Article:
We’ve got robots that look like people—now we have one that looks like a frog. Or at least hops like one. Using 3D printers, roboticists have designed a three-legged mechanical critter with a squishy exterior and a rigid interior that is more durable, safe, and adaptable than the strictly rigid variety. It also hops. Inside the robot’s core, a small, controlled explosion powers each leap. Though an “explosion-powered” robot may not intuitively sound safe, the soft-body, combustion-based system is actually safer than traditional inflexible robots. Butane and oxygen combust to give lift off, then, without any tethered help, the soft, flexible body of the bot cushions the landing (as seen in the video above). The combination of different materials also offers more directional control—inflatable legs dictate more precisely where the robot jumps. Once turned on, the robot’s programming takes care of the rest, and it operates without any human assistance. Researchers add that printing a single robot comprised of multiple materials offers many advantages over traditional building techniques, opening doors to even more mechanically intricate designs. Looking forward, these robots could help carry out a number of tasks that humans are either too big or too scared to do themselves, like maneuvering disaster sites, or even space exploration. In unpredictable terrain, like on Mars or the moon, the resilience and mobility of the robot would be a huge advantage. Plus, in low gravity imagine how high it would jump.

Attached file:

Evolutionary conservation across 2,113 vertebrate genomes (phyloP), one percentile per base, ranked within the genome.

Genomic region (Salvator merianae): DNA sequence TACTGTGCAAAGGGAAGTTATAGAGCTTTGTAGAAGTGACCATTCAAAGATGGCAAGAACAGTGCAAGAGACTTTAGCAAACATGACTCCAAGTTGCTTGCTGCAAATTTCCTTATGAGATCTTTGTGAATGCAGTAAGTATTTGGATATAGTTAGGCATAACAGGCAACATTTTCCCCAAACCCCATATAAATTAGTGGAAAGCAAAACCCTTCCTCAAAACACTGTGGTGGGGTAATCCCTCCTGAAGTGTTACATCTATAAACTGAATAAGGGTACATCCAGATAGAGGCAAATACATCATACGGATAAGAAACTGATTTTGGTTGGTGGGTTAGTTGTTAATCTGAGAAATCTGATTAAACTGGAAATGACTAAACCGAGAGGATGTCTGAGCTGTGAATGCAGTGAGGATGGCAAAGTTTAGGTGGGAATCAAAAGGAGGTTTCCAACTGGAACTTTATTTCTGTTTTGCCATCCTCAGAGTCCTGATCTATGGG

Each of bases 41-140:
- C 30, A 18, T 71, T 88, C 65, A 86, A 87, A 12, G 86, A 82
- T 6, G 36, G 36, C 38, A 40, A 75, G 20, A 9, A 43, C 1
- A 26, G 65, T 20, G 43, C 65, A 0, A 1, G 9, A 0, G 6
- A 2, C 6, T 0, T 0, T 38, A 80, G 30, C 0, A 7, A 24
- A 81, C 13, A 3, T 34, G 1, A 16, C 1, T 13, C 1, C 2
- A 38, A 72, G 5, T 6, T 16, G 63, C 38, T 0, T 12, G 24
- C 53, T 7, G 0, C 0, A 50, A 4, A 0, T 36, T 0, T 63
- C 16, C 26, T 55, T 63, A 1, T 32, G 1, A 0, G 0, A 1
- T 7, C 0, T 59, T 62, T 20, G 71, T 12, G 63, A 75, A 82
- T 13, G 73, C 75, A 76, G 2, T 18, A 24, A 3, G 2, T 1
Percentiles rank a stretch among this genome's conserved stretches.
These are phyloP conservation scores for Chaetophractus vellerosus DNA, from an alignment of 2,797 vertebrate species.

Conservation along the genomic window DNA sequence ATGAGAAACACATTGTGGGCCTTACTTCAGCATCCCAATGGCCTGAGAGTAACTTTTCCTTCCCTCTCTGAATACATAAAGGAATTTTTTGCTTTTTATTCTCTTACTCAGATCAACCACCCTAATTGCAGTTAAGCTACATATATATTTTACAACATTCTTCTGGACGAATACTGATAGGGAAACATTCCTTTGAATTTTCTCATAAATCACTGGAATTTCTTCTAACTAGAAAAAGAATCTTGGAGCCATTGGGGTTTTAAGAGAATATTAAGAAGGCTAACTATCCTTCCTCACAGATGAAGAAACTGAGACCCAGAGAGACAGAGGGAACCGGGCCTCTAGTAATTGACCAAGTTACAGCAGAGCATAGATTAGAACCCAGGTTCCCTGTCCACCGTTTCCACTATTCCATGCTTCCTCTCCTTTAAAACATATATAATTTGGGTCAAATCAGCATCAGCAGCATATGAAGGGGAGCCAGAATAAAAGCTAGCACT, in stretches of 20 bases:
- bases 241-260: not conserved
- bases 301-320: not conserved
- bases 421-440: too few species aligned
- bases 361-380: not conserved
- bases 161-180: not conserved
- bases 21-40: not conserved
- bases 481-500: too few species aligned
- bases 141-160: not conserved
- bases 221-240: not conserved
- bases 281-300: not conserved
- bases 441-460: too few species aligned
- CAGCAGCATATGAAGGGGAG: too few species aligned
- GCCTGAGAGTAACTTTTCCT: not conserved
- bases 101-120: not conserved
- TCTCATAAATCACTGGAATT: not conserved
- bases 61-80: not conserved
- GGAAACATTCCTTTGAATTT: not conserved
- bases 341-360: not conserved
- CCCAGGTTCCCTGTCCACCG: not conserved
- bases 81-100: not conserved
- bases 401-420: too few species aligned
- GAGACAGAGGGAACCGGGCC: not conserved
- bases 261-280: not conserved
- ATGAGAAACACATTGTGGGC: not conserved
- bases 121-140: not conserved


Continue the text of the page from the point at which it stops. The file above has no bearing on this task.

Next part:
(Video credit: Wyss Institute for Biologically Inspired Engineering; Harvard John A. Paulson School of Engineering and Applied Sciences)